Kevin McCullough

A lot has been said by those who believe the GOP has no choice but to nominate Mitt Romney for general election candidacy against incumbent President Barack Obama.

Those who have argued in favor of such a position are naive, and should fully consider many ramifications in attempting to brainwash the constituency before a single primary vote has been cast. 

Realizing that some in Republican circles were trying to circumvent the voters in the process (not naming Ann Coulter specifically), I feel it's important to state some things publicly that such voices have failed to mention.

"A race war is coming if Romney is the nominee."

There: it has been said. 

Now let me explain why. But before I do let me also state some things I know to be absolutely true.

I do not now, nor have I ever believed that Governor Romney, his beautiful family, or anyone associated with his campaign are racists, either overtly or covertly.  My interaction with Governor Romney, the several times he's been on my show or with me in person, he has spoken in every sense about the good that needs to be done for all Americans, everywhere, regardless of their condition, birthright, or skin color.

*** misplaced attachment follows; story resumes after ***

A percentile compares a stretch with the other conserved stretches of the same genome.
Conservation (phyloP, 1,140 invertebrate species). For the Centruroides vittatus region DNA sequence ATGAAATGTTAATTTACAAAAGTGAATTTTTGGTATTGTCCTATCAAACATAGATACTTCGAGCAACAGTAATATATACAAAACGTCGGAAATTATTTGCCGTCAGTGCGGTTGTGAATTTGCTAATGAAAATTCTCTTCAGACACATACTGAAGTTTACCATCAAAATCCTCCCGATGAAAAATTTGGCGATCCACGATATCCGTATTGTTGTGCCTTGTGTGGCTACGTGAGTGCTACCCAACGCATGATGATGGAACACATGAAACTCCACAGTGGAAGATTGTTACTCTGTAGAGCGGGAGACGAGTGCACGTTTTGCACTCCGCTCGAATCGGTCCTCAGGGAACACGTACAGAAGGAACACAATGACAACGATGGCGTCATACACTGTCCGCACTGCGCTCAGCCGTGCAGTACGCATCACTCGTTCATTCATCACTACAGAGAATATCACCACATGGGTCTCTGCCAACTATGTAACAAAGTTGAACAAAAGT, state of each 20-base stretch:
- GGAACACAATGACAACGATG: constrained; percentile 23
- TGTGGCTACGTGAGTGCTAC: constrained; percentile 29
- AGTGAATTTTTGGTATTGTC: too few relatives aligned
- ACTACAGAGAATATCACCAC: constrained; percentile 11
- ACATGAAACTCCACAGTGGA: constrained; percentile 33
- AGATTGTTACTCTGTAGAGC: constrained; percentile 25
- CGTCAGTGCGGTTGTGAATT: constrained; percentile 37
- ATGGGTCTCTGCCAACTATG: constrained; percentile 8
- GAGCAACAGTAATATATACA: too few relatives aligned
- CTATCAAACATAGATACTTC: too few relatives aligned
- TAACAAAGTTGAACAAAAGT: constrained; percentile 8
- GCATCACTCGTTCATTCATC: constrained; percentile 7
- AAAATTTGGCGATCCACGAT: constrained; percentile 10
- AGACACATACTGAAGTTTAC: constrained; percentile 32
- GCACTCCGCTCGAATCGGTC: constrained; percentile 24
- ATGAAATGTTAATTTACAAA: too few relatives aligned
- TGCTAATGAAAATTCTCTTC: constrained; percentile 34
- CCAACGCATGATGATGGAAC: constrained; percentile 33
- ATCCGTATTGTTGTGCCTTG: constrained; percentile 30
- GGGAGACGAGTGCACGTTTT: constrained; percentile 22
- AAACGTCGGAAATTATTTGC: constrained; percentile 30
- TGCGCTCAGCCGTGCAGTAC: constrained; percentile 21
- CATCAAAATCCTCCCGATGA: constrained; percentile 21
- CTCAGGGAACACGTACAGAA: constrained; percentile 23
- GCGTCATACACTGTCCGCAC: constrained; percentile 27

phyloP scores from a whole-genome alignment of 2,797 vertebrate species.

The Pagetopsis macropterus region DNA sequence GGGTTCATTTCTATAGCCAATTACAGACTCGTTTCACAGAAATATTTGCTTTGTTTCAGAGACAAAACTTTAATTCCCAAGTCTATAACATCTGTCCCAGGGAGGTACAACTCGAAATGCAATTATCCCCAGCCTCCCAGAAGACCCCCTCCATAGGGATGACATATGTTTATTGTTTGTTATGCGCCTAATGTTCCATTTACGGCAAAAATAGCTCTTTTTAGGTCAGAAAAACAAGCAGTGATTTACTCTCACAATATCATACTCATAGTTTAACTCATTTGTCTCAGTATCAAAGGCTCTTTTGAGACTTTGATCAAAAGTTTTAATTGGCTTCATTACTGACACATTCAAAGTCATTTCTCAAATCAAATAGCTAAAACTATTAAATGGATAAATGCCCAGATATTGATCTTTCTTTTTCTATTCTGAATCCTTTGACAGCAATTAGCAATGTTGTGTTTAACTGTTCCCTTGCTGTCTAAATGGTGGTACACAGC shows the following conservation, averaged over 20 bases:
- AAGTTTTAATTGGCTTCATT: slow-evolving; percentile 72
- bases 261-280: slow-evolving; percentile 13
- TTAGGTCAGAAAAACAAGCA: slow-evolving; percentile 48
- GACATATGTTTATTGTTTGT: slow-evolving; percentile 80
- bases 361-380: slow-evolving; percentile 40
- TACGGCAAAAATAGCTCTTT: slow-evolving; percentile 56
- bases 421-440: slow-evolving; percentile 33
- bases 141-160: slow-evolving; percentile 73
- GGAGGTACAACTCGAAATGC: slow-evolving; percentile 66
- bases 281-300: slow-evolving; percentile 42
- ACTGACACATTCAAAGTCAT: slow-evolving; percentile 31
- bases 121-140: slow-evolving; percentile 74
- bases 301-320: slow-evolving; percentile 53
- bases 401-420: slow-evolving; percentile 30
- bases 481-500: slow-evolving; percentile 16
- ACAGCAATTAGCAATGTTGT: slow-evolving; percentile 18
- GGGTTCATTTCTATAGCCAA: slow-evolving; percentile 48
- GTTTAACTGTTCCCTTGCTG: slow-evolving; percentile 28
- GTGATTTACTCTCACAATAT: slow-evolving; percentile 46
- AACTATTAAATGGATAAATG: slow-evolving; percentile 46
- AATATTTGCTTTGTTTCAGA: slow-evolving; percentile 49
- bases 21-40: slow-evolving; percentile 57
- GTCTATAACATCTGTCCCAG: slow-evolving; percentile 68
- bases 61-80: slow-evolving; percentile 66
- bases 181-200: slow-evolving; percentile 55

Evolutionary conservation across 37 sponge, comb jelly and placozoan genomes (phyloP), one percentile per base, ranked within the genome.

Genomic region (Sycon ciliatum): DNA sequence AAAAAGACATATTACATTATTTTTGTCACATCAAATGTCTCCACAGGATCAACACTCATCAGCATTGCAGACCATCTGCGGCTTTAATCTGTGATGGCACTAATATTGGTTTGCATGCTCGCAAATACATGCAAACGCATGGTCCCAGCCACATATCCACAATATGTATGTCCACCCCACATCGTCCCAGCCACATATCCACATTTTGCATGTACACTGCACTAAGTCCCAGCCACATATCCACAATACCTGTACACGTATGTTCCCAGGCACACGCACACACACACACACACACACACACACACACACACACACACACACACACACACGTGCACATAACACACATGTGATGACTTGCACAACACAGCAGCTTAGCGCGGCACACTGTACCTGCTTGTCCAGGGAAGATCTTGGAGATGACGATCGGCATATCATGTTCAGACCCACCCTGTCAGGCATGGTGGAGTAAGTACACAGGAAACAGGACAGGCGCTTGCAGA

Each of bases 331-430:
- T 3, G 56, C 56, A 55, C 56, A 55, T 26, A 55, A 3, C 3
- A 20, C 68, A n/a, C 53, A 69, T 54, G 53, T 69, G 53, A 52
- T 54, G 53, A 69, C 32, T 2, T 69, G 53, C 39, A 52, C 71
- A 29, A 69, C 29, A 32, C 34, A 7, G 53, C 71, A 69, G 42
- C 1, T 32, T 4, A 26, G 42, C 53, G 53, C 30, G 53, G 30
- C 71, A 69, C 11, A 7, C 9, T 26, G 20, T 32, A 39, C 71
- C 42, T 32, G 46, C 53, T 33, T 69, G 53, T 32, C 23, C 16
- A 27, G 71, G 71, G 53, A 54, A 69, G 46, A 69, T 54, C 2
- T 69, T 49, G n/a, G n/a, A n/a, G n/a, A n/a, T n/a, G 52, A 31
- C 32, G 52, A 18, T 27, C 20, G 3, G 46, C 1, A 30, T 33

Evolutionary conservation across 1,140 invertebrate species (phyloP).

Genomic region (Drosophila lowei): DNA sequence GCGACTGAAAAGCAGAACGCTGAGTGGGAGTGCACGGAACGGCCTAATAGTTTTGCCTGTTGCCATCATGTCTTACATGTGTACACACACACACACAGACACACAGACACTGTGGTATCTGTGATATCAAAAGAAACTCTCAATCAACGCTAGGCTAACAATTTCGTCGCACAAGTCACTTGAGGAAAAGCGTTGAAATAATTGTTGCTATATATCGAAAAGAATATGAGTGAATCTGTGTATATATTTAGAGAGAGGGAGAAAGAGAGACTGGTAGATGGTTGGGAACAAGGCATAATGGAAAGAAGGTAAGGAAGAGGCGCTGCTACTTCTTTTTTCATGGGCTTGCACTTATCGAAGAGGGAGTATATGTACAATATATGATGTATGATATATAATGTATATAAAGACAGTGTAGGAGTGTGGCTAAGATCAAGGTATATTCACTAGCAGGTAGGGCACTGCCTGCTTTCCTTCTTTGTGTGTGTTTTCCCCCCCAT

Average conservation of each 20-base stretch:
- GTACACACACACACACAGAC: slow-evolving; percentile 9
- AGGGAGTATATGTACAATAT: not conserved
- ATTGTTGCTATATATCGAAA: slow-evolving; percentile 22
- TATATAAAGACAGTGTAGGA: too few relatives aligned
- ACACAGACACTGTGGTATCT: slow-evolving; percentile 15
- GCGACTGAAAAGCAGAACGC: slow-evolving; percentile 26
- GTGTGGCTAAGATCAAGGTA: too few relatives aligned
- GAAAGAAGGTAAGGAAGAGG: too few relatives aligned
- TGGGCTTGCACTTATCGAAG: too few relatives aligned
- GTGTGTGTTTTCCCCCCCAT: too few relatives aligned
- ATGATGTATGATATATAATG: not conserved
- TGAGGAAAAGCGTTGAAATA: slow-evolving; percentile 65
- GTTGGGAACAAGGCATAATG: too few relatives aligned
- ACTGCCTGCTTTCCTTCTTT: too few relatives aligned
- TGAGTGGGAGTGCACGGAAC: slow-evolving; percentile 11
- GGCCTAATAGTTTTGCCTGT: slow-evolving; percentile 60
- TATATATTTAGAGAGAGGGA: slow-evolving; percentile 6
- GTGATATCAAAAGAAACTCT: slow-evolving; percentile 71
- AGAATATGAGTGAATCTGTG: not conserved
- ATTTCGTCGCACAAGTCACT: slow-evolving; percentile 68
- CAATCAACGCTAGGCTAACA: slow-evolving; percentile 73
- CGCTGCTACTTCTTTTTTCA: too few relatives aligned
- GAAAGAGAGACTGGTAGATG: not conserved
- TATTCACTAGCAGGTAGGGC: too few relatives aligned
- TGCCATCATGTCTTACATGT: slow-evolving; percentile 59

But hear me on this point: Team Obama, headed by David Axelrod, has already plotted one of the most sinister whisper campaigns to ever touch an American election.

It will look something like the following.

If Governor Romney wins the nomination, Team Obama will set their plan into motion. It will begin with a series of private inquiries into Governor Romney’s religion. Team Obama will suggest to national broadcast networks (the mainstream media) that their investigative reporters do a series of backgrounders on the religious history of the family faith that shapes the first Mormon's nomination for President.

Out of the blue, CBS, NBC, ABC, PBS, CNN, and MSNBC will do "in-depth" chronologies of the history of the Mormon Church. They will unearth "discoveries" that will garner print attention regarding the beliefs surrounding slaves of Joseph Smith. They will likely cite that he stood with pro-slavery movements in Missouri, before he was against them. They will also very much zone in on the inability for black people, or as the church literature puts it, "people of African descent" were prevented or at the minimum frustrated from becoming members of Mormon congregations for most of the church's early days.